Editor’s Note: This is the third article in a three-part series exploring some common concerns heard about GMOs. Part one examines genetic engineering versus traditional breeding. Part two looks at herbicide use.
There is some odd and fuzzy-headed thinking that asserts that crop breeding should be exempt from intellectual property protection. Often expressed as “Nobody should be able patent life”. There is a certain emotional appeal that makes sense there, and maybe a moral intuition that could be expanded on coherently. I think if people want to hold those views, that’s fine, but they should understand their history and the economics of plant breeding a little better.
It’s a bit curious that people think that plant breeders should not have the same protections as other inventors and innovators. In support of the Plant Patent Act of 1930, Thomas Edison testified before Congress in support of the legislation and said that “This [bill] will, I feel sure, give us many Burbanks.” referring to Luther Burbank the great plant breeder of the late 19th and early 20th centuries.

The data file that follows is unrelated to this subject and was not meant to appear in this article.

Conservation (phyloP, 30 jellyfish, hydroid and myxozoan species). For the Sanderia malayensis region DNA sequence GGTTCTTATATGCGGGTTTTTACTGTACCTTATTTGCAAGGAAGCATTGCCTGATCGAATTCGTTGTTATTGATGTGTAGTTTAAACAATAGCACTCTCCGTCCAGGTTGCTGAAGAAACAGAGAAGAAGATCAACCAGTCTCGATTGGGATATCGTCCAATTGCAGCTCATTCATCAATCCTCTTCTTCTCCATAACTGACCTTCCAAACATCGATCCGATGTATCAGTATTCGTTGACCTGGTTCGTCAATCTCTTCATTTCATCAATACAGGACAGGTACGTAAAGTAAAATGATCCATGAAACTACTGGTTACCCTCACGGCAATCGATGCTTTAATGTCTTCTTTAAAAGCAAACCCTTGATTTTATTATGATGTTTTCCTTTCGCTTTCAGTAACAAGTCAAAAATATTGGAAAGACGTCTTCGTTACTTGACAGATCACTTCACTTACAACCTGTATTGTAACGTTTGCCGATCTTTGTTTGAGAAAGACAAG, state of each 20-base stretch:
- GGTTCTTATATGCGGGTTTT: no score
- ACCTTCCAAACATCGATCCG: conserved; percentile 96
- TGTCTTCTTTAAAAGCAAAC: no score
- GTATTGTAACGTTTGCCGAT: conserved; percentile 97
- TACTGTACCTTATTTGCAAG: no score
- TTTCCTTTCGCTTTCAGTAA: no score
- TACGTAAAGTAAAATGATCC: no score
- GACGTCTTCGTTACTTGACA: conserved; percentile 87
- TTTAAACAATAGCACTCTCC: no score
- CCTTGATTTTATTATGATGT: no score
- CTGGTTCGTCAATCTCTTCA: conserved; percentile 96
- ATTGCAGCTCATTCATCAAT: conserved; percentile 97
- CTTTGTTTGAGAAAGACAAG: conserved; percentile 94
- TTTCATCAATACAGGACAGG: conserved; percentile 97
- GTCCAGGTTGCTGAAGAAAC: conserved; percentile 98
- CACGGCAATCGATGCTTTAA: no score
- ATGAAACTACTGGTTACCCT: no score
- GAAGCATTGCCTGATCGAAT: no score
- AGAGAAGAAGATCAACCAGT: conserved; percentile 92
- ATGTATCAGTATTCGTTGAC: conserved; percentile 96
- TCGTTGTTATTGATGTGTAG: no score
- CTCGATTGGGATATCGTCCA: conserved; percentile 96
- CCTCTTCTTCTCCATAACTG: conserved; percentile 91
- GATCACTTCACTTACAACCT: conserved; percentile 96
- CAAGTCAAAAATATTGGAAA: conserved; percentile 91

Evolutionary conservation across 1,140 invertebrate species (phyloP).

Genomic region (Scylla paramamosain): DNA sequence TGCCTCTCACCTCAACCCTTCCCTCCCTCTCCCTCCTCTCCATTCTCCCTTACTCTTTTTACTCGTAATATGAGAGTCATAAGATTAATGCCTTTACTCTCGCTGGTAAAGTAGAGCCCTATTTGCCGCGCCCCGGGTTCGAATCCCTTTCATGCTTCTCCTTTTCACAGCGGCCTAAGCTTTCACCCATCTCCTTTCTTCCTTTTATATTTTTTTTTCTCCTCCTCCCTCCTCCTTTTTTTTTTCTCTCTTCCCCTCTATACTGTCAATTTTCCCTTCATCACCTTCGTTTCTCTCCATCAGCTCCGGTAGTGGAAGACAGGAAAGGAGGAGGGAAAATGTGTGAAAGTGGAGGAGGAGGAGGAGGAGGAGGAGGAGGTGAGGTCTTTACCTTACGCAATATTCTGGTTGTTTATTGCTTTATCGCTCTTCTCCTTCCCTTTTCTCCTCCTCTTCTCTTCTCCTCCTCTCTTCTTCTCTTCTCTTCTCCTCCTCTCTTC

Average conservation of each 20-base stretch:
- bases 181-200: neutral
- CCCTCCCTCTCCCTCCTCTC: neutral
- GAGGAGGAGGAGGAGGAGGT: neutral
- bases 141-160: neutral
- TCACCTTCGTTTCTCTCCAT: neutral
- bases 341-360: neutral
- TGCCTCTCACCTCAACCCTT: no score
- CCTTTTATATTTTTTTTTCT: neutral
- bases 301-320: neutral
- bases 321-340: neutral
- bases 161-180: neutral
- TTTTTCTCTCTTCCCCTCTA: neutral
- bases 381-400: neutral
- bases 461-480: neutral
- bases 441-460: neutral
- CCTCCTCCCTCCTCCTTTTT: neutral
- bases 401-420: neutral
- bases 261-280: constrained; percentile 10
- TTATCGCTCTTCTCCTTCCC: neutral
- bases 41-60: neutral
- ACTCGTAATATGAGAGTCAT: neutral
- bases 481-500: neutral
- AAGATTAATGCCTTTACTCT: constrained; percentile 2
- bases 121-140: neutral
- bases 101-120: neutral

The Plant Patent Act of 1930 didn’t cover sexually propagated plants, so corn wasn’t covered until the Plant Variety Protection Act of 1970. However, it was also around 1930 that hybrid breeding became the norm for corn. This meant that farmers had a reason to buy new seed every year and breeders could make money by giving them something better every year. Hybrids work by cross breeding two “inbred” varieties with complementary traits. On top of combining useful traits, the first generation of this crossing exhibits what’s called hybrid vigor– the children don’t just combine the positive traits of the parents, they are more robust as well. Thus, in crops where hybrid breeding works, they took the world by storm.
The downside is that hybrids don’t breed true. Farmers saving the seed harvested from these hybrids would not get a consistent crop from the saved seed. Dominant and recessive genes would play out in various ways from one seed to the next. Plants might not all grow to the same height or reach harvest maturity at the same time, creating headaches for farmers that were more easily dealt with by leaving seeds to the seed companies.
Likewise even for crops like soybeans that aren’t hybridized. Farmers might save seeds for a few years, but breeders continue to improve soybeans every year and the seed becomes “tired” after a few years of inbeeding. After a few years, “saved seed” yields will be less than when the seed was newly purchased even as yields for the seed on the market continue to rise.
Corn yields have increased by a factor of six since breeders had a real incentive to create better seeds. That’s the economic incentive for breeders. Farmers, by and large, don’t begrudge seed dealers from making money on providing a great product.